|This is another in the series documenting my setup of a new home server with the Linksprite pcDuino3 Nano. A listing for the entire series can be found here. More information on the pcDuino3 Nano can be found at Linksprite’s website and the pcDuino website.|
I started this project with the goal of replacing my home network attached storage (NAS) system. When I originally set the NAS up I had looked at a number of software NAS solutions before deciding on Open Media Vault (OMV) running on a Raspberry Pi. I decided on OMV because I had a Raspberry Pi and OMV had a binary distribution image for the Raspberry Pi and an installed base.
For this upgrade I was using the pcDuino3 Nano with an AllWinner A20 which is an ARMv7 processor. While OMV has a good installed base within the RasperryPi (ARMv6) community it doesn’t have the same level of adoption with the ARMv7 processors. Given the ARMv7 installed base situation with OMV I decided I would look at other software NAS Solutions.
The two software NAS solutions that have the largest installed bases are FreeNAS and NAS4Free. These systems have common roots that diverged in 2011 and run on FreeBSD. What turned me away from them is that while FreeBSD has ARM ports and lists the Allwinner A10 and A20 as supported it doesn’t appear to be widely used on pcDuino systems.
While reviewing the additional software NAS offerings I came to the realization that NAS was really just one component that it would be nice to host on this server. As I looked at other solutions it turned out that most of those targeted at the home market provide additional services through plugins or bundling in other software.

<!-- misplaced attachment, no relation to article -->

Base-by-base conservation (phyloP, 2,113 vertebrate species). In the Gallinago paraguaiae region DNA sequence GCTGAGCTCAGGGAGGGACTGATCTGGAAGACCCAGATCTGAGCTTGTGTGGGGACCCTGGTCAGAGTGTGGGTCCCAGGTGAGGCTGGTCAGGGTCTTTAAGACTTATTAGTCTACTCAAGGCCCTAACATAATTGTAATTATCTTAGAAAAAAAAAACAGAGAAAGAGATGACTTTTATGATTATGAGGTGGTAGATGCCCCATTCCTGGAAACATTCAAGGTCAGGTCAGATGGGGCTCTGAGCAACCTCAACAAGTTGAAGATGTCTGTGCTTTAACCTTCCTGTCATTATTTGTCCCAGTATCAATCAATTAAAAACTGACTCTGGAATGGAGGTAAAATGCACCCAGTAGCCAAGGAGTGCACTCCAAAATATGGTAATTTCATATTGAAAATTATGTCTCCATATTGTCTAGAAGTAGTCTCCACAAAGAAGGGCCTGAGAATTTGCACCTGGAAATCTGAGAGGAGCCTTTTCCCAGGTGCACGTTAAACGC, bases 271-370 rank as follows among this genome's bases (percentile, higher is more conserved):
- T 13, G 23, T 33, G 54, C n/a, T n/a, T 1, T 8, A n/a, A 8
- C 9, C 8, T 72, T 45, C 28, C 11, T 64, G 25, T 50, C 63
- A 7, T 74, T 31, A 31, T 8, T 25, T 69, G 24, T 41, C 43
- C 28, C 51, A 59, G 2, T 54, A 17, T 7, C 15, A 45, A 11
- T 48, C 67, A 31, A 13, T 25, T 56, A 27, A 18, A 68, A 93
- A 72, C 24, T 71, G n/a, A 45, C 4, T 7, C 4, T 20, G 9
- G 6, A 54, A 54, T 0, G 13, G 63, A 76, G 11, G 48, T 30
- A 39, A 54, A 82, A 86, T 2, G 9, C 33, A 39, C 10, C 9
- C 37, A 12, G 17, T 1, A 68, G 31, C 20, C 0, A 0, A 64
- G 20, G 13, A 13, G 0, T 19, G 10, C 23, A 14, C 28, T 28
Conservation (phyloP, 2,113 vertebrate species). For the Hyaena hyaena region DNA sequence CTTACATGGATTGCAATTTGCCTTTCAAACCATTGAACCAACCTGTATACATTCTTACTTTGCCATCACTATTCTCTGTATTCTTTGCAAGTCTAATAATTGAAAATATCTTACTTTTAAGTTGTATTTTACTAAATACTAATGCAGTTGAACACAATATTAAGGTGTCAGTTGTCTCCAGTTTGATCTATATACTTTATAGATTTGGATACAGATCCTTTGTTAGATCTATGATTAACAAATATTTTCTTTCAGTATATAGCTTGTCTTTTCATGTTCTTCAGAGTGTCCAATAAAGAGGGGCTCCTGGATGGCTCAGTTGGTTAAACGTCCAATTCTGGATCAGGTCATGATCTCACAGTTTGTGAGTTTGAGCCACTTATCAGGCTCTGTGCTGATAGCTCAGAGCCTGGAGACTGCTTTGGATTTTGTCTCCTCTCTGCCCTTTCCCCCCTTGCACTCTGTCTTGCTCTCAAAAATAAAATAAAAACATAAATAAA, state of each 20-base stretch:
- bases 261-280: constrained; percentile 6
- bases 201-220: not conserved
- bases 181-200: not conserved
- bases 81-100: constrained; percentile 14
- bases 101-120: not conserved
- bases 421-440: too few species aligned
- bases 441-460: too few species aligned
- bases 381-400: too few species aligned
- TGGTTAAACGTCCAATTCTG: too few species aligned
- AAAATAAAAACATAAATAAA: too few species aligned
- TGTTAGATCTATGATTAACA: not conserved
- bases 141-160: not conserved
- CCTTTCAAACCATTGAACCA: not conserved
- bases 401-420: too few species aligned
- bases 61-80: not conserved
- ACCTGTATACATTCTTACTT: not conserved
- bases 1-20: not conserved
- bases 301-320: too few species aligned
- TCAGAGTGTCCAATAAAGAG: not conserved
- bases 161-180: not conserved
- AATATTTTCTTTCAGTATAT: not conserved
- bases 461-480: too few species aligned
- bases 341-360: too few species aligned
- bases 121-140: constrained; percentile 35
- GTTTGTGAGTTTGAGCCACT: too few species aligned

As I couldn’t find an existing solution that met my needs I decided that I would create a bundle of packages that meet my requirements.
The heart of software NAS, and many hardware NAS solutions, is the SAMBA. SAMBA is defined on the main page of www.samba.org as “standard Windows interoperability suite of programs for Linux and Unix … providing provided secure, stable and fast file and print services for all clients using the SMB/CIFS protocol, such as all versions of DOS and Windows, OS/2, Linux and many others.” Given my file sharing requirement the first package in my bundle would need to be SAMBA.
One of the things that I really liked about OMV is the webgui. Anything I needed to do to my OMV NAS could be done through the web interface. Any replacement for my existing NAS would need a webgui and that seemed like a good place to work on next.